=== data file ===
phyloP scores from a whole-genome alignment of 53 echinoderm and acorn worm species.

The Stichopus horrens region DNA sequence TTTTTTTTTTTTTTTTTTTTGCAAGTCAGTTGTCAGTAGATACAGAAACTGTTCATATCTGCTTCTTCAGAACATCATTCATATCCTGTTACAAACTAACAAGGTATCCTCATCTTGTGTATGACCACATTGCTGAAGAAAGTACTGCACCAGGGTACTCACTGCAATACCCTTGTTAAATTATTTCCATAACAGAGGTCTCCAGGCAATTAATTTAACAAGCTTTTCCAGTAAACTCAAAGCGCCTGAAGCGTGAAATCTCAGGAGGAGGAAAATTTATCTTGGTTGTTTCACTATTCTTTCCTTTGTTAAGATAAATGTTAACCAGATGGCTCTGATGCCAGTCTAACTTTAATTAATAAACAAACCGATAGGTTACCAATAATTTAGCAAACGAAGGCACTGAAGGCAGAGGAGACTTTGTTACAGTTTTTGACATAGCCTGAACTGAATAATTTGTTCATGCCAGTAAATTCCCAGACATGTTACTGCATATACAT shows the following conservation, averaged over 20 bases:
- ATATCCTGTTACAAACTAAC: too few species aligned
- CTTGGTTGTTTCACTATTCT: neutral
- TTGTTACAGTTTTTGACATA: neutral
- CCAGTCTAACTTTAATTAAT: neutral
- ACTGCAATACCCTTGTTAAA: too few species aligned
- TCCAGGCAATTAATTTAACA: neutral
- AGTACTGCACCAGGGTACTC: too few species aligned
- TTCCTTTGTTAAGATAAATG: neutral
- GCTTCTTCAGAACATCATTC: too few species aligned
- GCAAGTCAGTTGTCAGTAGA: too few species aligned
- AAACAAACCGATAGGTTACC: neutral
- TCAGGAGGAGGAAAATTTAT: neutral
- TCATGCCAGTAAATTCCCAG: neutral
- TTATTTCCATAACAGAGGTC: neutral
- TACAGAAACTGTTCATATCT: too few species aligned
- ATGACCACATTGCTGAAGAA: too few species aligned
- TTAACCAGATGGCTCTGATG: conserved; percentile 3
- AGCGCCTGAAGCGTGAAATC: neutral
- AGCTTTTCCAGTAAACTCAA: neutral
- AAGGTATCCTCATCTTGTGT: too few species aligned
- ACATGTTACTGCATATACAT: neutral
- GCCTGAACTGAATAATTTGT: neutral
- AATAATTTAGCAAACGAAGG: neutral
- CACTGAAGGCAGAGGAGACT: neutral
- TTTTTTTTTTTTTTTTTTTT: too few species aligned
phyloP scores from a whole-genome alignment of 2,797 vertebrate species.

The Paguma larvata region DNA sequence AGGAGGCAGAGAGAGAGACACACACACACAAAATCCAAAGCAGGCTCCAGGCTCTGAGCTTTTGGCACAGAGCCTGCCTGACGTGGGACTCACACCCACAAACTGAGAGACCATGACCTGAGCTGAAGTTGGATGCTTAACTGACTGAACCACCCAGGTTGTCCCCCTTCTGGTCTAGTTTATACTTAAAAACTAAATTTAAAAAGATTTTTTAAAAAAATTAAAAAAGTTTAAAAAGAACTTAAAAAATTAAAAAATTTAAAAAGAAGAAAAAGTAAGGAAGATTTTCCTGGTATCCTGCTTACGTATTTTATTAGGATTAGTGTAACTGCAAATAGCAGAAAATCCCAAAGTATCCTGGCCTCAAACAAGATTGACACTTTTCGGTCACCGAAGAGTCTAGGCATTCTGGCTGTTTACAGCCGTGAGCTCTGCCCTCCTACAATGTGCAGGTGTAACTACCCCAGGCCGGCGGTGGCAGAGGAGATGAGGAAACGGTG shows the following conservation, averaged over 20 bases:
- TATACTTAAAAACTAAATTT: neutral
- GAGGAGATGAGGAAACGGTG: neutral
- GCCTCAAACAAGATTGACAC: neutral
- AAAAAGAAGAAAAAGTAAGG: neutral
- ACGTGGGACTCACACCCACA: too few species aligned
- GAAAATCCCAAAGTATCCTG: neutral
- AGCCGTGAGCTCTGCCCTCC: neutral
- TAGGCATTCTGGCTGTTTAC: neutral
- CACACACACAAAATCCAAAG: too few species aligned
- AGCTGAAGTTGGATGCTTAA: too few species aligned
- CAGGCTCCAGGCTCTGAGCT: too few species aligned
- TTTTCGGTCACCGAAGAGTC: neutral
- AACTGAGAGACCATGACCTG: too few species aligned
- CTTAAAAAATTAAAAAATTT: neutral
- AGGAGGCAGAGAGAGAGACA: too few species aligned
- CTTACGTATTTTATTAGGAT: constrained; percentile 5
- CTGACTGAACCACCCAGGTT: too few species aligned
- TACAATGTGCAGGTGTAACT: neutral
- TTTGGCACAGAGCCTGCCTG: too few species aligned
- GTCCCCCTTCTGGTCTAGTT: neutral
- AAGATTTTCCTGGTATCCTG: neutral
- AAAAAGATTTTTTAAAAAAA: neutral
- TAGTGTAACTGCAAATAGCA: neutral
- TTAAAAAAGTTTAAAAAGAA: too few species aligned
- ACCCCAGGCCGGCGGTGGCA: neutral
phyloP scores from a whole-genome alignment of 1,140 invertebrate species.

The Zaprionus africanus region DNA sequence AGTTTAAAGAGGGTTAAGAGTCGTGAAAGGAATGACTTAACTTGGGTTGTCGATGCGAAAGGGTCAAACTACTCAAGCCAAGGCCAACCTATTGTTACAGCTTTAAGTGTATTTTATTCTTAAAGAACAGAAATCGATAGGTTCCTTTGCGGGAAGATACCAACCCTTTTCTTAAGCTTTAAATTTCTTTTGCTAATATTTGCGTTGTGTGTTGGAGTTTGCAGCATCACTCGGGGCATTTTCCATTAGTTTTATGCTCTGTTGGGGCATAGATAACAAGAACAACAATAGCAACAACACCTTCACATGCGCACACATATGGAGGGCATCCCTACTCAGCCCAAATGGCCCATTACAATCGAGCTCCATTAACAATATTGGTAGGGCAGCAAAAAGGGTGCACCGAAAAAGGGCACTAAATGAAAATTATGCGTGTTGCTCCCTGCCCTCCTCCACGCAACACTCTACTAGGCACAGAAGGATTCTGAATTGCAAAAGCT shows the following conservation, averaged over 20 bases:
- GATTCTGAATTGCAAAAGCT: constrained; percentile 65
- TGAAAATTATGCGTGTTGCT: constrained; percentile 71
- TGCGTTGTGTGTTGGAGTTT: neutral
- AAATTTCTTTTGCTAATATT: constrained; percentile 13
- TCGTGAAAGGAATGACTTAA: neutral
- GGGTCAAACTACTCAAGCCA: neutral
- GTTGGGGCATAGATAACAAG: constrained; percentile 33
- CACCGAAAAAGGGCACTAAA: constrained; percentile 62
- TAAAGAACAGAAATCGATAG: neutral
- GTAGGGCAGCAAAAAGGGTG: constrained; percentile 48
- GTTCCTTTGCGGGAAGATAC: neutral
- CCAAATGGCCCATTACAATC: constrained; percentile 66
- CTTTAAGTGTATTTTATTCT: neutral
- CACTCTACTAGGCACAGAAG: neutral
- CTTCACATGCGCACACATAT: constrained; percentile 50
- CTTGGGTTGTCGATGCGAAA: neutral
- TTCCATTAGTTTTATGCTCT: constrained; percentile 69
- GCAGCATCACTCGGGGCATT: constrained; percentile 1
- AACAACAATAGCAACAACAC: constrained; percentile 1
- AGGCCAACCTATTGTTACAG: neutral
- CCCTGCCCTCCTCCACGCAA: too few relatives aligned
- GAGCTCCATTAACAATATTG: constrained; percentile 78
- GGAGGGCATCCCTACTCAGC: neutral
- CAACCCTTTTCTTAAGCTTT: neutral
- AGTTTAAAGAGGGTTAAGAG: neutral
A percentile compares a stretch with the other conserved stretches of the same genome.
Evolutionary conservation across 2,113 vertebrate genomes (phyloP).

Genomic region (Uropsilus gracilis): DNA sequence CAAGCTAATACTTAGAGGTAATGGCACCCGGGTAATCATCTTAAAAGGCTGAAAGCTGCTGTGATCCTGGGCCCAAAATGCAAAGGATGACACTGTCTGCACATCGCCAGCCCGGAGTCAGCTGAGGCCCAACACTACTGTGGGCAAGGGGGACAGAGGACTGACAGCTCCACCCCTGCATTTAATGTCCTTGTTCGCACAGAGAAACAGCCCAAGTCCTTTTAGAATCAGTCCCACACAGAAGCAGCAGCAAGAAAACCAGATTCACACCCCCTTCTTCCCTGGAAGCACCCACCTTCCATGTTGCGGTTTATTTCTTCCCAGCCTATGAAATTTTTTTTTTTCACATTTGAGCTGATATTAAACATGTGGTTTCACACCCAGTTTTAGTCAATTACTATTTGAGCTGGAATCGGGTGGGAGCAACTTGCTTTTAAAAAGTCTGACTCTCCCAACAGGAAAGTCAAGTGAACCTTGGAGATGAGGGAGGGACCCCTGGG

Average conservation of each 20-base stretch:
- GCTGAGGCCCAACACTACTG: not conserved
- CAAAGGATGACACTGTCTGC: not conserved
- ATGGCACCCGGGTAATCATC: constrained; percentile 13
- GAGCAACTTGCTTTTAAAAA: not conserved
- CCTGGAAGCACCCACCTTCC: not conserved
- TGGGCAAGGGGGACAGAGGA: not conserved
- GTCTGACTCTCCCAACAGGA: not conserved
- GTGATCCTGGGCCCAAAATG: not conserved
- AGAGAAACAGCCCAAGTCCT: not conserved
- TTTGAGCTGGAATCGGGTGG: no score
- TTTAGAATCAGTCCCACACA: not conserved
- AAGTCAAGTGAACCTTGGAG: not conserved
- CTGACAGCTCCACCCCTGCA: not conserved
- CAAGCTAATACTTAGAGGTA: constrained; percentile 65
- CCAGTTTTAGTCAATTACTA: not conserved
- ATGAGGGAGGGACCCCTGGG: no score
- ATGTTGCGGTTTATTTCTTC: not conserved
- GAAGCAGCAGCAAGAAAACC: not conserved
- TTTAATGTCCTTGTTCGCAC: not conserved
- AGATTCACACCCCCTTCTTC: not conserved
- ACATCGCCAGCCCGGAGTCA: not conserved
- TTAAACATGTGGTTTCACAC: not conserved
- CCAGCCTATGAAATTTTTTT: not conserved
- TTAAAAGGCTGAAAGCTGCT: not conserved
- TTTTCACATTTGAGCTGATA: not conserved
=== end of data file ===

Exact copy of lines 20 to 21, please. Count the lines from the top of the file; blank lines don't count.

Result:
- AGCGCCTGAAGCGTGAAATC: neutral
- AGCTTTTCCAGTAAACTCAA: neutral